‘Diamond Studs’ Cast Unsure of Next Step

by Betty Hodges
Herald Correspondent
Sunday, January 26, 1975

[Note: Diamond Studs was only two weeks into its 9-month run off-Broadway when this article was written.  The cast members speculate on the play's impact on their futures.  Many of the dreams came true.]

NEW YORK -- It’s settled -- “Diamond Studs,” the Chapel Hill “saloon musical” that made it to the big time is a smash hit.  But the Tar Heel company that created it still isn’t sure what’s next.

Director John Haber, cornered at the Westside Theater the other night at intermission after he sat through the first act smiling happily from the audience, admitted, “It looks like we’ll be here awhile.”

And everybody from writer-lyricist Jim Wann, who also stars as an overalled Jesse James, to [Fiddlin'] Bill Hicks, a Duke Press editor, agreed, “We’re off to a run and it’s open-ended; it could well be as long as we would like it to.”

The length of time mentioned most often was six months and none of the happy singer-actors was willing to quash talk of taking the ebullient show on the road, maybe even to Europe “like ‘Hair’ or any of those things.”

But there were more permanent implications that please people like big, red-headed banjoist Tommy Thompson, a North Carolina State University philosophy professor who’s played with one of the two musical groups in the show for years and is a sun-bonneted “Mama Fantastic” in the show.

“Now we’ll be able,” he said, “to get full-time professional work for the Red Clay Ramblers” (which he is in, along with Hicks and Jim Watson on the mandolin and Mike Craver at the piano.)

And Wann, of the Southern States Fidelity Choir, agrees.  “We were pretty much underground until the show” started in Chapel Hill.  “Until the show a few hundred fans kept us alive coming to see us at the Wildflower Kitchen and the Cats Cradle in Chapel Hill.  Now we’ve got a chance to made a decent living.”

Playing with Wann, who is guitarist with the Southern States, are Bland Simpson at the piano; Jim Foley, guitar; Mike Sheehan, percussion; and Jim Davidson, bass.

“For most of these people the idea that they’d ever take a shot to New York was the last thing in their minds.  We did it for fun in Chapel Hill,” Haber said.

But it was the more experienced Haber (an Asheville native who was organizing theater groups as early as grammar school) who made the New York contacts that landed the show in the arts-funded Chelsea Theater Center’s Westside Theater.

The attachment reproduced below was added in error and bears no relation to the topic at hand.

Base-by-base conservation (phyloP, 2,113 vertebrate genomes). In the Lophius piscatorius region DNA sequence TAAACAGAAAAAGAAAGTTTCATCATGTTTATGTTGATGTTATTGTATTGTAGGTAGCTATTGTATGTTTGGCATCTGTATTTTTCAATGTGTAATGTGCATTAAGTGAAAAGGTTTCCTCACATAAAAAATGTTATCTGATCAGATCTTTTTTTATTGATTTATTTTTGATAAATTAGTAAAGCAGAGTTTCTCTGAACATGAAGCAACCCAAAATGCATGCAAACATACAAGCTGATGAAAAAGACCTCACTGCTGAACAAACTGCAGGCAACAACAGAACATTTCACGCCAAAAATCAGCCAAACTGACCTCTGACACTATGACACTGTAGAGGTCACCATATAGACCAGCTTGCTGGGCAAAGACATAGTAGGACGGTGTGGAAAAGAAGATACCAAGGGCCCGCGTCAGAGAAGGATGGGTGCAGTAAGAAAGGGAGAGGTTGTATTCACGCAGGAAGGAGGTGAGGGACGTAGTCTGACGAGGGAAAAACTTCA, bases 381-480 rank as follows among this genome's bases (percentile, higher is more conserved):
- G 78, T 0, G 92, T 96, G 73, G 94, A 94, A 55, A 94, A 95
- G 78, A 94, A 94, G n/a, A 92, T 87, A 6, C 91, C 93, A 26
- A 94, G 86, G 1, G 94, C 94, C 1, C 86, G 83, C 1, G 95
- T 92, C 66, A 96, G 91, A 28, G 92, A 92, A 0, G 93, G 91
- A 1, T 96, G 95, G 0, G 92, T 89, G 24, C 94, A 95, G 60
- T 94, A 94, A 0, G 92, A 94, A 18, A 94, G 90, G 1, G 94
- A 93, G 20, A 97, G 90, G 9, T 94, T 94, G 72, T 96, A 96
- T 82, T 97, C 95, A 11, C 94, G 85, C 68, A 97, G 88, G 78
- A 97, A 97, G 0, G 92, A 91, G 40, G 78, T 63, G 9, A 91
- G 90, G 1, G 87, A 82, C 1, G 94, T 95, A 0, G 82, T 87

Haber was enthusiastic about the possibilities of Wann’s idea to use the country-folk mixture kind of sound made by the Ramblers and the Southern States groups in a show built loosely around the life of Jesse James.  Haber had the Chelsea people interested before the show opened in Chapel Hill last October.  After a five-day run at the Ranch Restaurant the group went to New York and previewed it on New Year’s Eve, opening officially Jan. 14 [1975] to rave reviews.

Bill Hicks and Jim Watson were the only ones who would venture to analyze the reasons for the show’s big success.  “The music happened at the right time,” they agreed.  “The kind of music we both (the Ramblers and the Southern States) play is in the range of things people like right now.”

The big thing the New Your audiences like about the whole show, Hicks added, “is its straightness and honesty.  The people up on that stage are having a good time--those smiles are real--and the audiences know it.”

Frances Tamburro, one of the female cast members, echoed his contention.  “I’m having a good time and I like doing the show.  I like being with my friends; the whole cast is very close.”  A graduate student at UNC working on Southern cotton mill songs, Miss Tamburro added, “It (the show) is a big switch from the academic.”

Tiny little Madelyn Smoak, who claims she doesn’t even know how tall she is, “but something under five feet,” was obviously taking the acclaim she gets for her belt-it-out singing style in stride.

“I’m going to stay with the show,” she said.  “We’re all friends and I’d miss these people a lot if I wasn’t with them”

Wann may have summed it up when he concluded, “We’re all still very committed Southerners.  I have a hunch we’ll all settle down in North Carolina.  It’s too soon to tell.”

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